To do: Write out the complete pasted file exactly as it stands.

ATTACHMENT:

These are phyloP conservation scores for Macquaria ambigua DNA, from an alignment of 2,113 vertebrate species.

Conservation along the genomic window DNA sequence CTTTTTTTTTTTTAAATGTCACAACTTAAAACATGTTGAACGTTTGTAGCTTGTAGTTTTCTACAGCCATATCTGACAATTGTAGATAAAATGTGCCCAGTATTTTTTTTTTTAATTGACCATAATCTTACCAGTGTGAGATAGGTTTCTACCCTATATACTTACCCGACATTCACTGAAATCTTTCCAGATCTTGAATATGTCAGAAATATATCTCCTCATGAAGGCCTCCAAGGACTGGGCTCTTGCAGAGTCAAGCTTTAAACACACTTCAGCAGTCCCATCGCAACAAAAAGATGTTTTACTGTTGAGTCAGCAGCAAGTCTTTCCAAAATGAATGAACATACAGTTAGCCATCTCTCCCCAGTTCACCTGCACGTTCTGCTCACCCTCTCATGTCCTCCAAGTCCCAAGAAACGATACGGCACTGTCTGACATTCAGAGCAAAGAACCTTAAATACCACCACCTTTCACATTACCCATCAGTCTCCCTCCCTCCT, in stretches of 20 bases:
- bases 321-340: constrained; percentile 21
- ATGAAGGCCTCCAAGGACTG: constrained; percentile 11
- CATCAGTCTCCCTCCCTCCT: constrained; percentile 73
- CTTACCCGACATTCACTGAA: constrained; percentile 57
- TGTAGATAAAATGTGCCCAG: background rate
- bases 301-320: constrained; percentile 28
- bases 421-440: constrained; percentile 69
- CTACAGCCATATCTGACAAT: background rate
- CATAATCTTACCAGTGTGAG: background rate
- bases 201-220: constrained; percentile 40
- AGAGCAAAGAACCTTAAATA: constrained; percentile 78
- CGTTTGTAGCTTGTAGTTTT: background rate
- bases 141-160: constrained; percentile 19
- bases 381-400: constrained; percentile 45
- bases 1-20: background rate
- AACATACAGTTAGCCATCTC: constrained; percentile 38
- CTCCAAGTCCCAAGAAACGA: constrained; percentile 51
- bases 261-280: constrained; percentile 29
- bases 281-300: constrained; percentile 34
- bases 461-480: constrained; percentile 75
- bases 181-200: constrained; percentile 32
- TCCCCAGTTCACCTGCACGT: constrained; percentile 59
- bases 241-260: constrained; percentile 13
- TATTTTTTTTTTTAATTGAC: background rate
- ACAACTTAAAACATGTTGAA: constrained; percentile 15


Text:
These are phyloP conservation scores for Macquaria ambigua DNA, from an alignment of 2,113 vertebrate species.

Conservation along the genomic window DNA sequence CTTTTTTTTTTTTAAATGTCACAACTTAAAACATGTTGAACGTTTGTAGCTTGTAGTTTTCTACAGCCATATCTGACAATTGTAGATAAAATGTGCCCAGTATTTTTTTTTTTAATTGACCATAATCTTACCAGTGTGAGATAGGTTTCTACCCTATATACTTACCCGACATTCACTGAAATCTTTCCAGATCTTGAATATGTCAGAAATATATCTCCTCATGAAGGCCTCCAAGGACTGGGCTCTTGCAGAGTCAAGCTTTAAACACACTTCAGCAGTCCCATCGCAACAAAAAGATGTTTTACTGTTGAGTCAGCAGCAAGTCTTTCCAAAATGAATGAACATACAGTTAGCCATCTCTCCCCAGTTCACCTGCACGTTCTGCTCACCCTCTCATGTCCTCCAAGTCCCAAGAAACGATACGGCACTGTCTGACATTCAGAGCAAAGAACCTTAAATACCACCACCTTTCACATTACCCATCAGTCTCCCTCCCTCCT, in stretches of 20 bases:
- bases 321-340: constrained; percentile 21
- ATGAAGGCCTCCAAGGACTG: constrained; percentile 11
- CATCAGTCTCCCTCCCTCCT: constrained; percentile 73
- CTTACCCGACATTCACTGAA: constrained; percentile 57
- TGTAGATAAAATGTGCCCAG: background rate
- bases 301-320: constrained; percentile 28
- bases 421-440: constrained; percentile 69
- CTACAGCCATATCTGACAAT: background rate
- CATAATCTTACCAGTGTGAG: background rate
- bases 201-220: constrained; percentile 40
- AGAGCAAAGAACCTTAAATA: constrained; percentile 78
- CGTTTGTAGCTTGTAGTTTT: background rate
- bases 141-160: constrained; percentile 19
- bases 381-400: constrained; percentile 45
- bases 1-20: background rate
- AACATACAGTTAGCCATCTC: constrained; percentile 38
- CTCCAAGTCCCAAGAAACGA: constrained; percentile 51
- bases 261-280: constrained; percentile 29
- bases 281-300: constrained; percentile 34
- bases 461-480: constrained; percentile 75
- bases 181-200: constrained; percentile 32
- TCCCCAGTTCACCTGCACGT: constrained; percentile 59
- bases 241-260: constrained; percentile 13
- TATTTTTTTTTTTAATTGAC: background rate
- ACAACTTAAAACATGTTGAA: constrained; percentile 15